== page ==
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Students an inspiration as track meet volunteers PDF E-mail

A volunteer, by definition, is someone who offers to enter into service of his or her own free will.

We, as a society, are able to function better because of  volunteers, day in and day out. These are our volunteer firefighters, our volunteers at hospitals, at the local movie theater and with many various children’s programs and activities. The list goes on.

Then there are youth volunteers, kids helping kids if you will, which is a whole different topic. Kids learning and growing as they help others, as they become young adults.

That very thing exists at Aurora High School, older students volunteering their time and efforts at middle school track meets, expecting nothing yet getting something substantial back in return.

Aurora Activities Director Tim Huls said this is the fifth year the school has depended on student volunteers to help run these meets.

“One of our goals as teachers and coaches is to help develop leadership skills in our students,” he pointed out. “When students volunteer their time, it gives them a sense of accomplishment while building leadership skills. Also, when athletes actually run an event that they are competing in (as varsity track athletes), it gives them a better understanding of the details that go into their activity that could help them prepare as they compete.”

Junior Shawn McDonald is one of this year’s volunteers. He is involved in sports and FBLA and has helped three times at meets with the shot put, either measuring distances or leading the event. He said he volunteers not only at track meets but at other school activities, church and 4-H, because he enjoys it.

“After everything I do, it just really makes me feel good about myself,” he noted. “And it really makes me feel great when I can make a difference in someone’s life. I think most of the competitors like having high school students help out because they feel more comfortable and are not as intimidated to talk to you. And for parents and coaches, I think they are more impressed with a lot of high school students helping out because it shows how great our student body is.”

Emily Braun is a senior who is involved in sports along with at least six other school activities. She’s helped at track meets twice this spring, in charge of measuring the girls’ long jump and helping with the boys’ triple jump.

“I volunteer for the interaction with the kids,” Emily said. “When I was in middle school, I always thought it was so cool when the high schoolers came and helped out. It has helped me appreciate all the behind-the-scenes work people do to make events like this possible. Being a track athlete myself, I feel like it’s a good way to give back. I haven’t had any trouble. It makes the experience more fun.”

Emily also volunteers at East Park Villa, cleaning up parks, and at blood drives.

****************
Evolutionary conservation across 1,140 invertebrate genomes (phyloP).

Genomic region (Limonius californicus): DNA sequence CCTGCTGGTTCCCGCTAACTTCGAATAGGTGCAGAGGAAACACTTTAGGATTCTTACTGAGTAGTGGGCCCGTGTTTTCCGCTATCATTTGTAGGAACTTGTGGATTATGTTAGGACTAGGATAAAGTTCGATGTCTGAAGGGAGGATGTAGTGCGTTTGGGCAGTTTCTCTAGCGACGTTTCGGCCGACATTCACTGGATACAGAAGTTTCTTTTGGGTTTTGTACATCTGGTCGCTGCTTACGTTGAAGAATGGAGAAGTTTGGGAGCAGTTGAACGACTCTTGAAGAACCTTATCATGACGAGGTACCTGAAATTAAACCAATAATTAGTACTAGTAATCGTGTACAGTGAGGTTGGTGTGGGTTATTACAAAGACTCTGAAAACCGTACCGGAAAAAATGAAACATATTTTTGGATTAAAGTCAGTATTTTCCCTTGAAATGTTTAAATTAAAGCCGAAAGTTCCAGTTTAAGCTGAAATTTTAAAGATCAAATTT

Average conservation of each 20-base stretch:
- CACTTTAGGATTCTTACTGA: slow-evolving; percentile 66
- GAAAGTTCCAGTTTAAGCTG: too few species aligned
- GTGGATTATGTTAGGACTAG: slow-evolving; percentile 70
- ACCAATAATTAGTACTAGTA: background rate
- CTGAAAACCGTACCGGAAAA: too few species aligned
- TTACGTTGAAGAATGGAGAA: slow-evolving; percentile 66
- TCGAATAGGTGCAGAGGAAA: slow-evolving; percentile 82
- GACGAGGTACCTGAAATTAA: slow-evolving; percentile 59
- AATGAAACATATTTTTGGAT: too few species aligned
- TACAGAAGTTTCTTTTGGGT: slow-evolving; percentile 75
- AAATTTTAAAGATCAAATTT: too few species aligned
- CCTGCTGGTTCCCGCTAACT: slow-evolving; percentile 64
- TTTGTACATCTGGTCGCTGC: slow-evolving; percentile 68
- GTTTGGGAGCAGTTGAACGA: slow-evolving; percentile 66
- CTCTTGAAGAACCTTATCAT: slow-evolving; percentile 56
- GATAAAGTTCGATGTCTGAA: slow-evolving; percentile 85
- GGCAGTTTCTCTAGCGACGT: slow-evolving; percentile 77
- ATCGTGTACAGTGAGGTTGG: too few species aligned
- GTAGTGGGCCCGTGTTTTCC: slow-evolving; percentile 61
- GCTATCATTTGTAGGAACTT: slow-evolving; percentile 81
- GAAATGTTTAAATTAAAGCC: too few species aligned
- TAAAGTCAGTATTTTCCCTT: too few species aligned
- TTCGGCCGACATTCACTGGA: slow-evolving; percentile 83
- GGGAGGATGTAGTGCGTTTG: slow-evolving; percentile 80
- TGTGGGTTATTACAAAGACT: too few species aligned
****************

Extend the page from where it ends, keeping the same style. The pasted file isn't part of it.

“Nothing compares to the feeling after volunteering. It’s humbling to know you’re making a positive impact on people and the community.”

Huls said things usually go smoothly during meets but that there are times when some of the kids forget to show up, making him a little nervous. He also said because it’s still a competition, that “things” do pop up occasionally, as was the case this spring when one of his volunteers was running the long jump event and tried to help a young athlete from an opposing school.

“Out of the kindness of his heart,” Huls said, “he offered some advice to the young athlete, only to be scolded by the athlete’s coach stating,  ‘Don’t talk to our athletes.’ Probably not funny at the time, but it’s something that the high school volunteer will laugh about later.”

Ashtyne Nachtigal, a junior who plays volleyball and basketball along with being involved in four other school activities, has helped with the track meets six or seven times, including the long jump, raking pits, entering times in the press box, assigning ribbons to teams along with announcing events and scores.

“I really enjoy getting to see the younger kids compete because I was in their shoes not too long ago, and I really enjoyed that experience. I also love giving back to the community and school, knowing that my volunteering and help is appreciated by lots of people. It just makes the time I give well worth it.”

She said she also volunteers at her church with kids and summer camps, and was a SOAR leader for three years. She does lots of community service at Hamilton Manor, East Park Villa, the food pantry and at other businesses and communities around Aurora.

Huls added that there are times when student volunteers are needed at other middle school events, such as calling lines at volleyball matches or running the scoreboards.

“The list is long,” he said about the number of student volunteers. “Even though we have an official helper list, some high school and middle school students will show up and assist at events without being asked, proving the positive guidance they are receiving from their parents, teachers and coaches.

“Ninety percent of running a successful track meet, or any other activity, is preparation and planning. Then the plan is to monitor the event as it unfolds. I am very fortunate to have a great assistant in Jessica Gallagher, and we are very lucky to have amazing students who possess the leadership skills, talent and the willingness to volunteer their time to make these events successful.”

The bottom line? It’s impressive how Aurora’s 4R teaching system isn’t limited to just classroom walls.

And it’s impressive how some students are running with it.

DAVE BRADLEY can be reached at This e-mail address is being protected from spambots. You need JavaScript enabled to view it

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